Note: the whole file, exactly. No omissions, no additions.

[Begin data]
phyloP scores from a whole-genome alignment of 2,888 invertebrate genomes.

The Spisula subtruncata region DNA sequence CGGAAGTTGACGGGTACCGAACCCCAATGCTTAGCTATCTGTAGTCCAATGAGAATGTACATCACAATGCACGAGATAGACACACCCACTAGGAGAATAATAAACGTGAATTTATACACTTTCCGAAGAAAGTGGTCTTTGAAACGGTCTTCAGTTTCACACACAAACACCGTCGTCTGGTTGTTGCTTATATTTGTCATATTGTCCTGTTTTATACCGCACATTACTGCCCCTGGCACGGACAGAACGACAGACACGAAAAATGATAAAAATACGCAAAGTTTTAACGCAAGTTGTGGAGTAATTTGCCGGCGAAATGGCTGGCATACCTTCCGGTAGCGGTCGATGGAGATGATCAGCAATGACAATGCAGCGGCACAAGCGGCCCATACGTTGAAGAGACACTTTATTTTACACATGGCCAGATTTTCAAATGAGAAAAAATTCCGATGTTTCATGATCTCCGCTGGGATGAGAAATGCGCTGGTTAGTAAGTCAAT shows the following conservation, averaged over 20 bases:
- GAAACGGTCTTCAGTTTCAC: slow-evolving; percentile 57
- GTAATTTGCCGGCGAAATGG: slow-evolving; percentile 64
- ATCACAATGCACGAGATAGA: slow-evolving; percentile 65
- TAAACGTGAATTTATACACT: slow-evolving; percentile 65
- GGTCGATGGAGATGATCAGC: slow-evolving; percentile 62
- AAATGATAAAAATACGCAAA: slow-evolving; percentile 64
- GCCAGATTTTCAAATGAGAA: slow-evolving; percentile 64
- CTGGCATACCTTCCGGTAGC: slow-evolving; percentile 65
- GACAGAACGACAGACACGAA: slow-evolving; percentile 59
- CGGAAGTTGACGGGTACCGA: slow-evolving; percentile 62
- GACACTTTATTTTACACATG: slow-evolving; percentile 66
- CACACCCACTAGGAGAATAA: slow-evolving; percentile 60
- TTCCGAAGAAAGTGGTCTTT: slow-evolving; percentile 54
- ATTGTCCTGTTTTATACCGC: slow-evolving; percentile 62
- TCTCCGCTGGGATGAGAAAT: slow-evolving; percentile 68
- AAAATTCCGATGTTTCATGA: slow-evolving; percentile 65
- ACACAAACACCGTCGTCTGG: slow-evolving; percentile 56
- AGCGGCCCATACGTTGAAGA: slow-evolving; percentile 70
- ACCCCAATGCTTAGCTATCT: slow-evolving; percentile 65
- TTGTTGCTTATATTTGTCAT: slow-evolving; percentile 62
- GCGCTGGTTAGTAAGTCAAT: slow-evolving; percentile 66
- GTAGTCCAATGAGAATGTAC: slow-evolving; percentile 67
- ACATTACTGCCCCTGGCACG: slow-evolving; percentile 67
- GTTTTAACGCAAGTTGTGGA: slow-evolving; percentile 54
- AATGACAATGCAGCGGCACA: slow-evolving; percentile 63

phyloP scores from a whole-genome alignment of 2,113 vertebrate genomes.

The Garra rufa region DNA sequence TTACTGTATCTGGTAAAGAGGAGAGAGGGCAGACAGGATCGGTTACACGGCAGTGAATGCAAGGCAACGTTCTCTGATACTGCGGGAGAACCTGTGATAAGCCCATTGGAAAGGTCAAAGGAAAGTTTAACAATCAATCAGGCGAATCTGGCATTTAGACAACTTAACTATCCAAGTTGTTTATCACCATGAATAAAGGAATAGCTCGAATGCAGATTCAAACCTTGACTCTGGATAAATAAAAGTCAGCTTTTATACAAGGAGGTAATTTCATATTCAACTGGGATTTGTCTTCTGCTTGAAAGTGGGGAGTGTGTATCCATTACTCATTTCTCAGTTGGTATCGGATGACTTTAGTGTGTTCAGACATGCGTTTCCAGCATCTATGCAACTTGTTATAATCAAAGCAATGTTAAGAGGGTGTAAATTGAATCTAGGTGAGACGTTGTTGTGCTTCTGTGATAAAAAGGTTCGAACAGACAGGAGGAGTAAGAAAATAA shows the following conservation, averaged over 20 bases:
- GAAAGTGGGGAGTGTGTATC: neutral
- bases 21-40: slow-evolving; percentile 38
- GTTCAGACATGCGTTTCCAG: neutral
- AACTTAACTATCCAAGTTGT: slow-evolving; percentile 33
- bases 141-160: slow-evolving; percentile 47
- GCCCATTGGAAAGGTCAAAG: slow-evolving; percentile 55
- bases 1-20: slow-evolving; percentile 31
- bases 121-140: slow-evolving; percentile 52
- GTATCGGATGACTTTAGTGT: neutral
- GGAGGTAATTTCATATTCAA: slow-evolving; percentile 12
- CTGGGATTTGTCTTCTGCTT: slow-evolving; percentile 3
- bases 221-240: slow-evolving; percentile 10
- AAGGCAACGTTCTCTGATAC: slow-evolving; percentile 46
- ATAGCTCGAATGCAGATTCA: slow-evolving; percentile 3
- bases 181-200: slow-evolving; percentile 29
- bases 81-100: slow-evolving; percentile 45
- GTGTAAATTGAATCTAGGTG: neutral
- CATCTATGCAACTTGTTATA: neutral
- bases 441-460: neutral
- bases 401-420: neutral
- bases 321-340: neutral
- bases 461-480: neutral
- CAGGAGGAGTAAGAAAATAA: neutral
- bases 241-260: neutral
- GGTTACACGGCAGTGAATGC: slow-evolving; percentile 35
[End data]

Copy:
phyloP scores from a whole-genome alignment of 2,888 invertebrate genomes.

The Spisula subtruncata region DNA sequence CGGAAGTTGACGGGTACCGAACCCCAATGCTTAGCTATCTGTAGTCCAATGAGAATGTACATCACAATGCACGAGATAGACACACCCACTAGGAGAATAATAAACGTGAATTTATACACTTTCCGAAGAAAGTGGTCTTTGAAACGGTCTTCAGTTTCACACACAAACACCGTCGTCTGGTTGTTGCTTATATTTGTCATATTGTCCTGTTTTATACCGCACATTACTGCCCCTGGCACGGACAGAACGACAGACACGAAAAATGATAAAAATACGCAAAGTTTTAACGCAAGTTGTGGAGTAATTTGCCGGCGAAATGGCTGGCATACCTTCCGGTAGCGGTCGATGGAGATGATCAGCAATGACAATGCAGCGGCACAAGCGGCCCATACGTTGAAGAGACACTTTATTTTACACATGGCCAGATTTTCAAATGAGAAAAAATTCCGATGTTTCATGATCTCCGCTGGGATGAGAAATGCGCTGGTTAGTAAGTCAAT shows the following conservation, averaged over 20 bases:
- GAAACGGTCTTCAGTTTCAC: slow-evolving; percentile 57
- GTAATTTGCCGGCGAAATGG: slow-evolving; percentile 64
- ATCACAATGCACGAGATAGA: slow-evolving; percentile 65
- TAAACGTGAATTTATACACT: slow-evolving; percentile 65
- GGTCGATGGAGATGATCAGC: slow-evolving; percentile 62
- AAATGATAAAAATACGCAAA: slow-evolving; percentile 64
- GCCAGATTTTCAAATGAGAA: slow-evolving; percentile 64
- CTGGCATACCTTCCGGTAGC: slow-evolving; percentile 65
- GACAGAACGACAGACACGAA: slow-evolving; percentile 59
- CGGAAGTTGACGGGTACCGA: slow-evolving; percentile 62
- GACACTTTATTTTACACATG: slow-evolving; percentile 66
- CACACCCACTAGGAGAATAA: slow-evolving; percentile 60
- TTCCGAAGAAAGTGGTCTTT: slow-evolving; percentile 54
- ATTGTCCTGTTTTATACCGC: slow-evolving; percentile 62
- TCTCCGCTGGGATGAGAAAT: slow-evolving; percentile 68
- AAAATTCCGATGTTTCATGA: slow-evolving; percentile 65
- ACACAAACACCGTCGTCTGG: slow-evolving; percentile 56
- AGCGGCCCATACGTTGAAGA: slow-evolving; percentile 70
- ACCCCAATGCTTAGCTATCT: slow-evolving; percentile 65
- TTGTTGCTTATATTTGTCAT: slow-evolving; percentile 62
- GCGCTGGTTAGTAAGTCAAT: slow-evolving; percentile 66
- GTAGTCCAATGAGAATGTAC: slow-evolving; percentile 67
- ACATTACTGCCCCTGGCACG: slow-evolving; percentile 67
- GTTTTAACGCAAGTTGTGGA: slow-evolving; percentile 54
- AATGACAATGCAGCGGCACA: slow-evolving; percentile 63

phyloP scores from a whole-genome alignment of 2,113 vertebrate genomes.

The Garra rufa region DNA sequence TTACTGTATCTGGTAAAGAGGAGAGAGGGCAGACAGGATCGGTTACACGGCAGTGAATGCAAGGCAACGTTCTCTGATACTGCGGGAGAACCTGTGATAAGCCCATTGGAAAGGTCAAAGGAAAGTTTAACAATCAATCAGGCGAATCTGGCATTTAGACAACTTAACTATCCAAGTTGTTTATCACCATGAATAAAGGAATAGCTCGAATGCAGATTCAAACCTTGACTCTGGATAAATAAAAGTCAGCTTTTATACAAGGAGGTAATTTCATATTCAACTGGGATTTGTCTTCTGCTTGAAAGTGGGGAGTGTGTATCCATTACTCATTTCTCAGTTGGTATCGGATGACTTTAGTGTGTTCAGACATGCGTTTCCAGCATCTATGCAACTTGTTATAATCAAAGCAATGTTAAGAGGGTGTAAATTGAATCTAGGTGAGACGTTGTTGTGCTTCTGTGATAAAAAGGTTCGAACAGACAGGAGGAGTAAGAAAATAA shows the following conservation, averaged over 20 bases:
- GAAAGTGGGGAGTGTGTATC: neutral
- bases 21-40: slow-evolving; percentile 38
- GTTCAGACATGCGTTTCCAG: neutral
- AACTTAACTATCCAAGTTGT: slow-evolving; percentile 33
- bases 141-160: slow-evolving; percentile 47
- GCCCATTGGAAAGGTCAAAG: slow-evolving; percentile 55
- bases 1-20: slow-evolving; percentile 31
- bases 121-140: slow-evolving; percentile 52
- GTATCGGATGACTTTAGTGT: neutral
- GGAGGTAATTTCATATTCAA: slow-evolving; percentile 12
- CTGGGATTTGTCTTCTGCTT: slow-evolving; percentile 3
- bases 221-240: slow-evolving; percentile 10
- AAGGCAACGTTCTCTGATAC: slow-evolving; percentile 46
- ATAGCTCGAATGCAGATTCA: slow-evolving; percentile 3
- bases 181-200: slow-evolving; percentile 29
- bases 81-100: slow-evolving; percentile 45
- GTGTAAATTGAATCTAGGTG: neutral
- CATCTATGCAACTTGTTATA: neutral
- bases 441-460: neutral
- bases 401-420: neutral
- bases 321-340: neutral
- bases 461-480: neutral
- CAGGAGGAGTAAGAAAATAA: neutral
- bases 241-260: neutral
- GGTTACACGGCAGTGAATGC: slow-evolving; percentile 35